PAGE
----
Perils Of Indifference Elie Wiesel Analysis

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On September 30 of 1928, Elie Wiesel was born in Sighet, Transylvania. He led a quiet life in a small mountain town. At the age of 15, Wiesel, his mother and father, and three sisters were taken to the Auschwitz concentration camp. It was there that, the Germans murdered his mother and youngest sister. After surviving a year of horrible atrocities, Wiesel and his father were separated from his other sisters and were relocated to the Buchenwald concentration camp. Wiesel’s father died as a prisoner of the camp. On April 11, 1945, US troops invaded Germany and freed the prisoners of Buchenwald. Once Wiesel was liberated, he went on to write several novels, articles, and poems about his experiences in the concentration camps. Later on in …show more content…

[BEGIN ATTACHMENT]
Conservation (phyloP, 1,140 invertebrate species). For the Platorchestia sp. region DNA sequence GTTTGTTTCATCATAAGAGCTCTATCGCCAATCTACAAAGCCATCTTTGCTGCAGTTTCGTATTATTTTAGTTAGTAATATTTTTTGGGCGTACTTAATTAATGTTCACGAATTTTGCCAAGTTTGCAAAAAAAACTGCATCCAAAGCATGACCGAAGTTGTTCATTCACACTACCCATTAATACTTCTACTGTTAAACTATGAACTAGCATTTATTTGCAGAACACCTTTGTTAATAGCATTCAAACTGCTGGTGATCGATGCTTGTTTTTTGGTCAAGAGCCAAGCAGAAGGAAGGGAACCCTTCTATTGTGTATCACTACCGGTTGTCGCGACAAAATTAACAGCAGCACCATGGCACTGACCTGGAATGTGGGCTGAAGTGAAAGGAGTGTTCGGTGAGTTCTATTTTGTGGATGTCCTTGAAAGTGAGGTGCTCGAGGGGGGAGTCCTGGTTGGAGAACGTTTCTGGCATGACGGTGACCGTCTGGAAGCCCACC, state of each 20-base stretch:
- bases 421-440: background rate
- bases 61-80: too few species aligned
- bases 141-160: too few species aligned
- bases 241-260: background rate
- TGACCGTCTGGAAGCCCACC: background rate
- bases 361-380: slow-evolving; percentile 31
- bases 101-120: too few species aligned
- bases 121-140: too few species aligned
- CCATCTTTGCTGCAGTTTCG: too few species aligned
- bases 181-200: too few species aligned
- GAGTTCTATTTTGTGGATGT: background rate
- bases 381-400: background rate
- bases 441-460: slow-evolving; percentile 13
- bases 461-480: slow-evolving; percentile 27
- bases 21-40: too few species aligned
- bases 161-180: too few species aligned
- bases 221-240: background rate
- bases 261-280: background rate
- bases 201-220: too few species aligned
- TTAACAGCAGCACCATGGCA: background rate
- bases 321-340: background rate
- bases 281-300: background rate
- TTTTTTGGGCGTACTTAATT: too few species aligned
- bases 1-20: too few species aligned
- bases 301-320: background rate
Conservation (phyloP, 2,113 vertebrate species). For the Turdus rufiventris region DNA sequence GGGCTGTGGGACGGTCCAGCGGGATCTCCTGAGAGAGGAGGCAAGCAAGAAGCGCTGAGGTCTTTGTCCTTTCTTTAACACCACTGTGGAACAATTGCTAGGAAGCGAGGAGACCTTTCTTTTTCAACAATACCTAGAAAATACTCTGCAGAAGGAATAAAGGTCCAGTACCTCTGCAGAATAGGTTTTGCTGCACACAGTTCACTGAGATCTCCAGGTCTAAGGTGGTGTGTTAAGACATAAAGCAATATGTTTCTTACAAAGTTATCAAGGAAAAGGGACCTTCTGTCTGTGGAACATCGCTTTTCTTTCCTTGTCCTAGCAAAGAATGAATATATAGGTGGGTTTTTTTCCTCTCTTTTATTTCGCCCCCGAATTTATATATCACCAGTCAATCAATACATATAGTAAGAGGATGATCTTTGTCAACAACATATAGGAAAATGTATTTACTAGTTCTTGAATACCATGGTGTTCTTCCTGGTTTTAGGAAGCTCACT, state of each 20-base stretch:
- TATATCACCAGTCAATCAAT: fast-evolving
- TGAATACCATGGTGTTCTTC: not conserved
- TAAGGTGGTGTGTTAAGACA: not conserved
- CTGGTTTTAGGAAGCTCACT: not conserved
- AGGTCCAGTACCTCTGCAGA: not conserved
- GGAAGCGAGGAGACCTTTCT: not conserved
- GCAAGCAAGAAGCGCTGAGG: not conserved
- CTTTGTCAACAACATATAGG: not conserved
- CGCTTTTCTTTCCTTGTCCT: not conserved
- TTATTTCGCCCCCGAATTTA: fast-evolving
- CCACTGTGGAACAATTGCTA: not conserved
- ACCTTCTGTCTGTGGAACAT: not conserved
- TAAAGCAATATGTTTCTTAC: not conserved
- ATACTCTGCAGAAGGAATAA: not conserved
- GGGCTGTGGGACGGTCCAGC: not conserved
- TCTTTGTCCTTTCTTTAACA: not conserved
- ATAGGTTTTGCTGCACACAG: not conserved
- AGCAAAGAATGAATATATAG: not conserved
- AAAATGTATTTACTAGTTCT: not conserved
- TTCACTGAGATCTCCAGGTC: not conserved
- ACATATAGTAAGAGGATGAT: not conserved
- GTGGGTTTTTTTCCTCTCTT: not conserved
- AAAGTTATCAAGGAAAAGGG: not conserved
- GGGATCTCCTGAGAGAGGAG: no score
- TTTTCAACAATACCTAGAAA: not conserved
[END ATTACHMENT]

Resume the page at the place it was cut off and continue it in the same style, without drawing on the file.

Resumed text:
When he was a child, Wiesel was extremely religious, studying “Torah, Talmud, and Kabbalah” (Henry 1) everyday. Wiesel invited God into his speech by claiming “we”, being all of the Jews, felt as if they were being abandoned by God. However, they kept their faith, believing it was better to suffer with Christ than against Christ. Wiesel claimed it was “better an unjust God than an indifferent one” (Wiesel 2). This represents Wiesel’s philosophy towards the Holocaust, and about the fact that multiple countries were indeed aware of the cruel behaviors that the Jews were facing. By ignoring the gruesome events occurring in Germany, this made the ignorant countries worse than Germany because they were aware and chose to do nothing. Evidence that the countries, such as the United States, ignored the cries of the Jews resurfaced in the tale of St. Louis. The St. Louis tale is rather a melancholy one. 1,000 newly liberated Jews fresh out of concentration camps arrived in the American Harbors, and they were sent back to Nazi Germany. Wiesel questions the United States priority, since he believed that corporations were more concerned about trade relations than human

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